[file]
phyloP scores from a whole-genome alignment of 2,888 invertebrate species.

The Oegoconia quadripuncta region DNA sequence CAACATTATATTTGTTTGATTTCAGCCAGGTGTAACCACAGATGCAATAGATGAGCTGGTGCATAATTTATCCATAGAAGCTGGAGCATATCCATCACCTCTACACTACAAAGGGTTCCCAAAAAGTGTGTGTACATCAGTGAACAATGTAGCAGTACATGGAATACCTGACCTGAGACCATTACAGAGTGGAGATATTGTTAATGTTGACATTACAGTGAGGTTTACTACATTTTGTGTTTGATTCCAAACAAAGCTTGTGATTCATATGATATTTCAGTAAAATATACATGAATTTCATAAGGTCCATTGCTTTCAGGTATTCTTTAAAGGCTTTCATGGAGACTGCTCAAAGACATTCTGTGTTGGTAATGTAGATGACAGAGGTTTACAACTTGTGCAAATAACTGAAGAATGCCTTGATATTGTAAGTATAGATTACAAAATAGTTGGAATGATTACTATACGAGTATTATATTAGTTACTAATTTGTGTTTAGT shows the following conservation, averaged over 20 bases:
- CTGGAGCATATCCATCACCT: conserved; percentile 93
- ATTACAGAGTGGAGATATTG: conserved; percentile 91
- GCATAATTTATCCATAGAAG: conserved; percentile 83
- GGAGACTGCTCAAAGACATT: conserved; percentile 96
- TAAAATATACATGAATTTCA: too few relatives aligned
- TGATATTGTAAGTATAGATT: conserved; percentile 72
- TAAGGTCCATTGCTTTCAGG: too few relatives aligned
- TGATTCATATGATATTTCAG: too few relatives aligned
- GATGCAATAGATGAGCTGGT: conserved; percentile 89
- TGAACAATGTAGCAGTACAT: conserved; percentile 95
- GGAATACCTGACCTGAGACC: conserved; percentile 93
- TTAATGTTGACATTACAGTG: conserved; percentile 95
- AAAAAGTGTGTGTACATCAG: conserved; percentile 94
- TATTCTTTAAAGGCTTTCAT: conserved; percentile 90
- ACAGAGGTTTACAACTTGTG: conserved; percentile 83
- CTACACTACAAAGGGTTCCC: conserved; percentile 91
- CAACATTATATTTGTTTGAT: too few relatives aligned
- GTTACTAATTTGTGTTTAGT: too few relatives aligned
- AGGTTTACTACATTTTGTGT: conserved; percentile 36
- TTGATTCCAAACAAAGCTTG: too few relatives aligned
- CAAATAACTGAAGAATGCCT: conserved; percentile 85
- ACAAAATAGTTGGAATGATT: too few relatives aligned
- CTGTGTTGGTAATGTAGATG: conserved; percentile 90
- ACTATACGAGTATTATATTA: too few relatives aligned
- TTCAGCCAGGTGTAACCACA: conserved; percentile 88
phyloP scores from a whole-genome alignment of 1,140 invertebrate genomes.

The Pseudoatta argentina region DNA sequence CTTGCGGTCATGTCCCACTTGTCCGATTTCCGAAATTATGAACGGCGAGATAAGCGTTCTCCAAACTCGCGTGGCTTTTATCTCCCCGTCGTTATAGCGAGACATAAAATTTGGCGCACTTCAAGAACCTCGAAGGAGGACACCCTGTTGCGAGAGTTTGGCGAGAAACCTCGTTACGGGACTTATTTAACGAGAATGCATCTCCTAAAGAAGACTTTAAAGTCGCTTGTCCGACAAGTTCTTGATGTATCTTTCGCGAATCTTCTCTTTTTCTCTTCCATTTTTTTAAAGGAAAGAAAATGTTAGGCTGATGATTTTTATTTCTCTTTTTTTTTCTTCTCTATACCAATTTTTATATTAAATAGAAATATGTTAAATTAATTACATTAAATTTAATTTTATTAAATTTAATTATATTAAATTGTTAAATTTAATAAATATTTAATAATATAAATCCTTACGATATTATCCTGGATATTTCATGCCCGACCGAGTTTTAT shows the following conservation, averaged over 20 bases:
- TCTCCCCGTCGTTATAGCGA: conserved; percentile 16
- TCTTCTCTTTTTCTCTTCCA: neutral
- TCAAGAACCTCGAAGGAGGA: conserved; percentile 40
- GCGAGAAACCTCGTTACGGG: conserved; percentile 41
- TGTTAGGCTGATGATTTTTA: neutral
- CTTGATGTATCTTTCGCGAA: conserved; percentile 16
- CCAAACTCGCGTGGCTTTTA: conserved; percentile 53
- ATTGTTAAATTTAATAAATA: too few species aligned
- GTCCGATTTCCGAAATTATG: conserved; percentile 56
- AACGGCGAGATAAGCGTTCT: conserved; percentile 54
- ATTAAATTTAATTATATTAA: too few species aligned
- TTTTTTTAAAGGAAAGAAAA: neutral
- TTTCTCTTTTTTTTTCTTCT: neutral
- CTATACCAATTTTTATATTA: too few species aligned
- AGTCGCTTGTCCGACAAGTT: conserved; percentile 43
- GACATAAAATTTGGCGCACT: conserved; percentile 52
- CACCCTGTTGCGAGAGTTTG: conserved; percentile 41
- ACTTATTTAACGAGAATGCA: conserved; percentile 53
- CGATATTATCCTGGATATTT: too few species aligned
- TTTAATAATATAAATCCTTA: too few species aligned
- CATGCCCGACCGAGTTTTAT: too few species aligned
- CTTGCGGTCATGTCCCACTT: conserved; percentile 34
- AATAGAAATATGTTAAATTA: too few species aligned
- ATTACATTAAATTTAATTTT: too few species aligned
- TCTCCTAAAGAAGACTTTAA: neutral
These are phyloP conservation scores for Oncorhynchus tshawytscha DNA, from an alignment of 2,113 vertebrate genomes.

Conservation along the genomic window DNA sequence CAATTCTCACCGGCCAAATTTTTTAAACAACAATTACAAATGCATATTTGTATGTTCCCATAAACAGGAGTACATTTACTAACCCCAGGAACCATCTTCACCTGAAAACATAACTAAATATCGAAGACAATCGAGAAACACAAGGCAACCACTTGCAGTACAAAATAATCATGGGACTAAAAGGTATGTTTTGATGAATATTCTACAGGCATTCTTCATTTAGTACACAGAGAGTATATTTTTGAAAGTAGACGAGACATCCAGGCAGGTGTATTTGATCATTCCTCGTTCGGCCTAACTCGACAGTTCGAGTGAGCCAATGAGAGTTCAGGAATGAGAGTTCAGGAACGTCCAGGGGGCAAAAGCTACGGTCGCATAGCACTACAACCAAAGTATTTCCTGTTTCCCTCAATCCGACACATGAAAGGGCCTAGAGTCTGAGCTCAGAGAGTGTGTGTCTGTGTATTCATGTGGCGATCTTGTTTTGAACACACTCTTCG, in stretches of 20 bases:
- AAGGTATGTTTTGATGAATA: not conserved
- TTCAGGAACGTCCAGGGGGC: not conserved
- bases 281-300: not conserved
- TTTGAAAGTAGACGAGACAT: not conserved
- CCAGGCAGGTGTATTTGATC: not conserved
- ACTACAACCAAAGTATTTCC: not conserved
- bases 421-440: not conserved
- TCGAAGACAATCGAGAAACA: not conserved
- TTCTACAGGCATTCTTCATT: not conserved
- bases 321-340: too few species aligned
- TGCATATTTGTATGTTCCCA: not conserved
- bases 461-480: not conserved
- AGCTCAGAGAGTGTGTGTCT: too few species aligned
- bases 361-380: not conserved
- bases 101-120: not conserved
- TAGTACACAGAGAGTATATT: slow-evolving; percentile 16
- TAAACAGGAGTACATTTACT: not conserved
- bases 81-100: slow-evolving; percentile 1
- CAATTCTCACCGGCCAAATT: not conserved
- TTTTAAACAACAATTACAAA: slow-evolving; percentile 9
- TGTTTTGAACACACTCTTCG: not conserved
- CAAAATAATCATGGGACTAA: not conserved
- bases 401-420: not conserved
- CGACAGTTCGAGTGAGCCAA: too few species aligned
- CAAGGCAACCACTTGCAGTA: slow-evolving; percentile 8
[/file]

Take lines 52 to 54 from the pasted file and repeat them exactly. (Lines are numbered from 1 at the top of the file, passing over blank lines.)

- AATAGAAATATGTTAAATTA: too few species aligned
- ATTACATTAAATTTAATTTT: too few species aligned
- TCTCCTAAAGAAGACTTTAA: neutral